Which brings us to the Popes. By the time the pop-punk icons took the stage, the crowd had filled out respectably. The brothers’ Caterer might not bring their show to the northeast all too often in later years, but when they to, they most definitely still bring it. Within the scene, Smoking Popes have long been considered in influential, important band, but I always got the sense that they just missed blowing up wider, for a variety of reasons most of which we won’t go into now, but one of which was that they were a pop punk band who was more than a pop punk band. “Need You Around” and “Rubella” and “Let’s Hear It For Love” had that midwestern punk rock vibe that made them at home among the likes of Alkaline Trio or Screeching Weasel but would just as easily have been at home on the alternative rock radio waves at the time. The music now sounds just as earnest and important as it did nearly a quarter-century ago. And so it was with eager anticipation that not only did the band announce they were working on new material AND hoped to have something out within the year BUT that they were also going to play one of those new tracks. It’s a song that serves as sociopolitical commentary that is, according to frontman Josh Caterer, based loosely on Dr. Seuss’s The Lorax and let the record show that this song seriously needs to see the light of day very, very, very soon. That one of the newer tracks in an afternoon of tight, high-energy pop punk sounds might have been the tightest and most inspiring of the occasion was an unexpected positive sign that we’re going to be following the sound for a lot longer.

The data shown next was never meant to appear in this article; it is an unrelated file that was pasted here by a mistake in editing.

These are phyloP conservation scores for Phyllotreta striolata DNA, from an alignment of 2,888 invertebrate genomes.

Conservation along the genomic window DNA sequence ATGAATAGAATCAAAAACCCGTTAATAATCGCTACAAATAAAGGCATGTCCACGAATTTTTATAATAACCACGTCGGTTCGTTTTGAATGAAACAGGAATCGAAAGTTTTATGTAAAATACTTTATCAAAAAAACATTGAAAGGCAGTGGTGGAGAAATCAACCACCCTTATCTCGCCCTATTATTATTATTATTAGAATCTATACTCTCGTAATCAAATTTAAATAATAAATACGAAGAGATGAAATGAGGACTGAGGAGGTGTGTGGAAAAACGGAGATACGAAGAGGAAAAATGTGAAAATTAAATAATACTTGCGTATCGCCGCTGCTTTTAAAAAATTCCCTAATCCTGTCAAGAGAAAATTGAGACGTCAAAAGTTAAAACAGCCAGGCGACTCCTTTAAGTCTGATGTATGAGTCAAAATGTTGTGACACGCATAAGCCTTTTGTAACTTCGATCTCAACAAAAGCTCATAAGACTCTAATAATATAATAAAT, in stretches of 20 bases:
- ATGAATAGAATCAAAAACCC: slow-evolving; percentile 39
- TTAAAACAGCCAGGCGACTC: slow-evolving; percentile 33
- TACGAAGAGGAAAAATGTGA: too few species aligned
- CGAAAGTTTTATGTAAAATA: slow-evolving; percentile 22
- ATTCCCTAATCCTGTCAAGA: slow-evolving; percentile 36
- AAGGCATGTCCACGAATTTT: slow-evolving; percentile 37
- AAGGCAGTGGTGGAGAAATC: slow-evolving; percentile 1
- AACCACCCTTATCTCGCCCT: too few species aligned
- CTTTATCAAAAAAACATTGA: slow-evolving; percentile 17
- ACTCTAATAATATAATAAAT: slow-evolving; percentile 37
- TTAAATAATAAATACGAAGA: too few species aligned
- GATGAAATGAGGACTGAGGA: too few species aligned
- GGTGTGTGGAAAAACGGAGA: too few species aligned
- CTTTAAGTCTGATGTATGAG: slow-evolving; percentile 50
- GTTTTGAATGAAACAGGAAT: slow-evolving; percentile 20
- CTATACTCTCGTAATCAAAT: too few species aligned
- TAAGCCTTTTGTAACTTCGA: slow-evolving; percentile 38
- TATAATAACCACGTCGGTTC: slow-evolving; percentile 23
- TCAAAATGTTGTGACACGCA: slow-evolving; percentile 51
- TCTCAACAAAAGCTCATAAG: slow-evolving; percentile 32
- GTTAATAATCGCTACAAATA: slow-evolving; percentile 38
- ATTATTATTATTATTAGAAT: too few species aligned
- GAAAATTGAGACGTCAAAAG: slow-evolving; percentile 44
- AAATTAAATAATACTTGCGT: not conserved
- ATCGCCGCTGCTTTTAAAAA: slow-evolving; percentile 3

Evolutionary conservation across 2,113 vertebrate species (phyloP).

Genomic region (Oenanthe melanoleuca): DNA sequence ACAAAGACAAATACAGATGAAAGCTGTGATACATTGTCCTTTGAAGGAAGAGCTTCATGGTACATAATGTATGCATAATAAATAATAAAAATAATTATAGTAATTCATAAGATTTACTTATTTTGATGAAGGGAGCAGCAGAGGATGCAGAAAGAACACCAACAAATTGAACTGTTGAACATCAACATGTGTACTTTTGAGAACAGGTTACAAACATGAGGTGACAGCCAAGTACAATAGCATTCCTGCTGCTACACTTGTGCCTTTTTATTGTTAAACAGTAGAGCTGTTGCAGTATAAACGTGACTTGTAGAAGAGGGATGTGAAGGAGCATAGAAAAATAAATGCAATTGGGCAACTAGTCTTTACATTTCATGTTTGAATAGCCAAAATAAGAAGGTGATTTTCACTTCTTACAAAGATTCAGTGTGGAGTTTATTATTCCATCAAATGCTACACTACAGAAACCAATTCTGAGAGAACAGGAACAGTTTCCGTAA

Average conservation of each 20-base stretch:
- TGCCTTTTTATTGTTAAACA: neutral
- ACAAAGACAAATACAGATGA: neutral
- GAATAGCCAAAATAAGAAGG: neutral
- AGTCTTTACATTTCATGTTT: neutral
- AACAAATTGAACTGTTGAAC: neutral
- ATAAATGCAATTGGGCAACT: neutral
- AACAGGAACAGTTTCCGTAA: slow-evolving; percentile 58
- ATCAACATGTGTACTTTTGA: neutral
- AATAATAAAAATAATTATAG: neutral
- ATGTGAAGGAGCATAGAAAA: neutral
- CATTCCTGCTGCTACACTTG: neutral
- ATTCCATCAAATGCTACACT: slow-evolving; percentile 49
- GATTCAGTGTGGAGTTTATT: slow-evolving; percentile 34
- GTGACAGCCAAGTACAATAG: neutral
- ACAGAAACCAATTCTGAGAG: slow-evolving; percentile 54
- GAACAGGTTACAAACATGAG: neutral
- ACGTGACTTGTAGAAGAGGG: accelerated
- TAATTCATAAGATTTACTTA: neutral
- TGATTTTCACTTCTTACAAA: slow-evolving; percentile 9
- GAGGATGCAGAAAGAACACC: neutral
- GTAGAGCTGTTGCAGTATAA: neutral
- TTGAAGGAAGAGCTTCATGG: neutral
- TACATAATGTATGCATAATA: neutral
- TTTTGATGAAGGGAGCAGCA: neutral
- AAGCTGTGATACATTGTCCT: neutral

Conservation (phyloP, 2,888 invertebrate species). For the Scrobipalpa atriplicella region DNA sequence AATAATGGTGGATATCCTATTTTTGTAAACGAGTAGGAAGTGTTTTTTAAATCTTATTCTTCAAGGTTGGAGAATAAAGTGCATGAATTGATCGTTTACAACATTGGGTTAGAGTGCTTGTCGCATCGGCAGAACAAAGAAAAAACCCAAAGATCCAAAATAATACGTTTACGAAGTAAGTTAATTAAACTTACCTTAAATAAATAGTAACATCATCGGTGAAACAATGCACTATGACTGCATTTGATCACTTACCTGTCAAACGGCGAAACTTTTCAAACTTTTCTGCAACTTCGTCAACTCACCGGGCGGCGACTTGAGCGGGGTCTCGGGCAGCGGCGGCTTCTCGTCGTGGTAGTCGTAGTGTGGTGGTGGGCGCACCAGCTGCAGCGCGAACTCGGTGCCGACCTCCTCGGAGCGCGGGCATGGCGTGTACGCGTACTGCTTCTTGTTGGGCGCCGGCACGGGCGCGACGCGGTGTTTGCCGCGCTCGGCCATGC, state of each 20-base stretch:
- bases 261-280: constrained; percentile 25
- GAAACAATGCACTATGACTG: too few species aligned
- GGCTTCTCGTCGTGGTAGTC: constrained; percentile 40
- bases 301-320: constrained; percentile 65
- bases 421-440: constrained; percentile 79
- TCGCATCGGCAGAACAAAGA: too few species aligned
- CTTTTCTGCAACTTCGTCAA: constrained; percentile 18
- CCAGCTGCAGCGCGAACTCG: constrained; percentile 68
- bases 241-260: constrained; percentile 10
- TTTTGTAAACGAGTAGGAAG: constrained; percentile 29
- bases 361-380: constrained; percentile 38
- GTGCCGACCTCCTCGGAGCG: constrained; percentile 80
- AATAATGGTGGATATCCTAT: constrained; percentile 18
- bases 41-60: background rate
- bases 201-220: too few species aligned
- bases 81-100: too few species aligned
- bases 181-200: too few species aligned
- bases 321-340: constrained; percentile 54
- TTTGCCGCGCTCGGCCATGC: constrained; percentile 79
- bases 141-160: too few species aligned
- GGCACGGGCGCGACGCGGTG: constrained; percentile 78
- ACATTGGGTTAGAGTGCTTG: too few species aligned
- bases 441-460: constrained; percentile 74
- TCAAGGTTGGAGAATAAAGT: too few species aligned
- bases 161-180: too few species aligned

Head below for our full photo gallery. (And seriously…there’s something to be said for getting home from a punk rock show at four in the afternoon. Let’s do this more often, yeah Boston?)
Wednesday, August 30, 2017 at 5:19 PM (PST) by steve_kingston
Pop-punk legends the Smoking Popes have released a brand new, live performance video. It’s for the track “I Know You Love Me,” and they recorded it for Live From The Rock Room. They released it to celebrate their “Destination Failure” LP turning 20 years old! Check it out below.
Friday, June 30, 2017 at 3:14 PM (PST) by Screeching Bottlerocket
According to the band, “This is a protest song against Trump’s withdrawal from the Paris climate agreement and his agenda to resuscitate the American coal industry”. They plan to release a studio version soon, with proceeds going toward “the fight for a cleaner environment”.
SkyTigers claim to hail from "parts unknown" and that could apply as much to their genre distinction as it could to their regional origins. Citing influences from Motorhead to Iron Maiden the thrash/metal influence is obvious from the get go but the vocals and overall delivery feels distinctly punk rock, perhaps in the vein of Comeback Kid. They're raw, fast, angry, and in terms of their new EP "Disasterbation," they're free. If you're looking for something to listen to next time you want to destroy something this is for you. Give the album a listen and snag it for free on bandcamp.